Let's think about the upcoming Star Trek movie for a moment, and consider how it's going to treat the canon. For me, canonicity is a matter of respect.
This upcoming Star Trek movie is J.J. Abrams's movie, but it's not his world -- he's just being allowed to play in it. So while we need to cut him some slack as someone with his own artistic vision and commercial requirements, I think it's also fair to expect him to show respect for the fans who've kept this franchise alive for nearly half a century.
And he can show that respect by not willfully ignoring aspects of the Star Trek universe that no one questions, such as the look of the NCC-1701 Enterprise. Fidelity to canonical information like this isn't just some slavish adherence to meaningless rules -- it's a respectful acknowledgement to those who have given their time and energy before him to help build this universe, and whose contributions do not deserve to be casually ignored.
I can live with some minor changes. I did not like some of the changes that Peter Jackson and his two co-writers made to Tolkien's story -- the inflation of the roles of Arwen and Eowyn, for example, and the elimination of "The Scouring of the Shire" -- but I coped because I understand the artistic and commercial interests involved, and because the core of Tolkien's story and many of its details were respected.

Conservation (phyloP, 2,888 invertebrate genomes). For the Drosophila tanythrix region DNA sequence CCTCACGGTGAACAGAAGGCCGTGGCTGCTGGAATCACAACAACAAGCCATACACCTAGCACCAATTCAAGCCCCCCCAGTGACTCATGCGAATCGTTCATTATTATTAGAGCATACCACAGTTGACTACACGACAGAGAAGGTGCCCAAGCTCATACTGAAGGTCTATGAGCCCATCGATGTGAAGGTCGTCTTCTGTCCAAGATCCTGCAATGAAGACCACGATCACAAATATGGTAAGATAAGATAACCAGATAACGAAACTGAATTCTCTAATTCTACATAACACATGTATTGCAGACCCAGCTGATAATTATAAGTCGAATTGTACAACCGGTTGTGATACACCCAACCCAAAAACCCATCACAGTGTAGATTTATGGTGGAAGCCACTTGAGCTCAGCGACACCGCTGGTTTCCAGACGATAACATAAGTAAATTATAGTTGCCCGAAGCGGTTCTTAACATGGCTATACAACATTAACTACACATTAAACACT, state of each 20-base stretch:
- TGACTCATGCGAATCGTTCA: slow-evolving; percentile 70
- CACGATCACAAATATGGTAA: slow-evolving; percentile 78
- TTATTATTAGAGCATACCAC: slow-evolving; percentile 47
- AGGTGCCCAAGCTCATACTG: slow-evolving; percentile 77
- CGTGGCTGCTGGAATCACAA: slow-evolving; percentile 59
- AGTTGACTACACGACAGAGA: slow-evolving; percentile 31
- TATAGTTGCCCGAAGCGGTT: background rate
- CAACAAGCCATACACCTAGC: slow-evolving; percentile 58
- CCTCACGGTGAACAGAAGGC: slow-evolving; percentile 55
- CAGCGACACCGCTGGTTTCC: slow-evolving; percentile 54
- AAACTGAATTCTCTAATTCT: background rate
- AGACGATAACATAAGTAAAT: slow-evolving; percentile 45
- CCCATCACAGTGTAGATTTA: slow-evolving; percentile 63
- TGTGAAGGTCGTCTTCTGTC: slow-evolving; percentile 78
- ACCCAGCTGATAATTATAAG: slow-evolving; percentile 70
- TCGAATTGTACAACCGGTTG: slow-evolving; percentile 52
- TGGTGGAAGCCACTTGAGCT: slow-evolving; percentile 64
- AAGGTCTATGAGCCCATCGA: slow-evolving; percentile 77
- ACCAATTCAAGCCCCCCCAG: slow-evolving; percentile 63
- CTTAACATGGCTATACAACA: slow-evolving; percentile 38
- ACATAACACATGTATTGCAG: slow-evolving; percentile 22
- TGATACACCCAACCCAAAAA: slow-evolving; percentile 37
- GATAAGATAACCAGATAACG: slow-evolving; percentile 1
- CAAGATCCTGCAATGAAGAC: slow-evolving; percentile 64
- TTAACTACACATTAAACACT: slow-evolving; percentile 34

Likewise, I will not be pleased if Abrams & Co. take too many liberties with established and undisputed details of the Star Trek universe. There's no need to change those things even to stamp his own "vision" on the franchise. But if there are some changes made that clearly serve specific artistic or commercial needs -- they are required to tell and sell the story -- then I can probably cope.
As long as Abrams shows respect for the fans by respecting the canonical knowledge (which encompasses not just what the Enterprise looks like but the characters and the stories as well), I think Star Trek XI will do OK. Some fans will complain no matter what, but most are smart enough to know when real respect is being paid to their concerns.
Needlessly change too many things, though, and even the casual Star Trek fans will (rightly) feel abused. And then this movie will have a problem.
And -- my larger point -- that goes for a Star Trek MMORPG, too.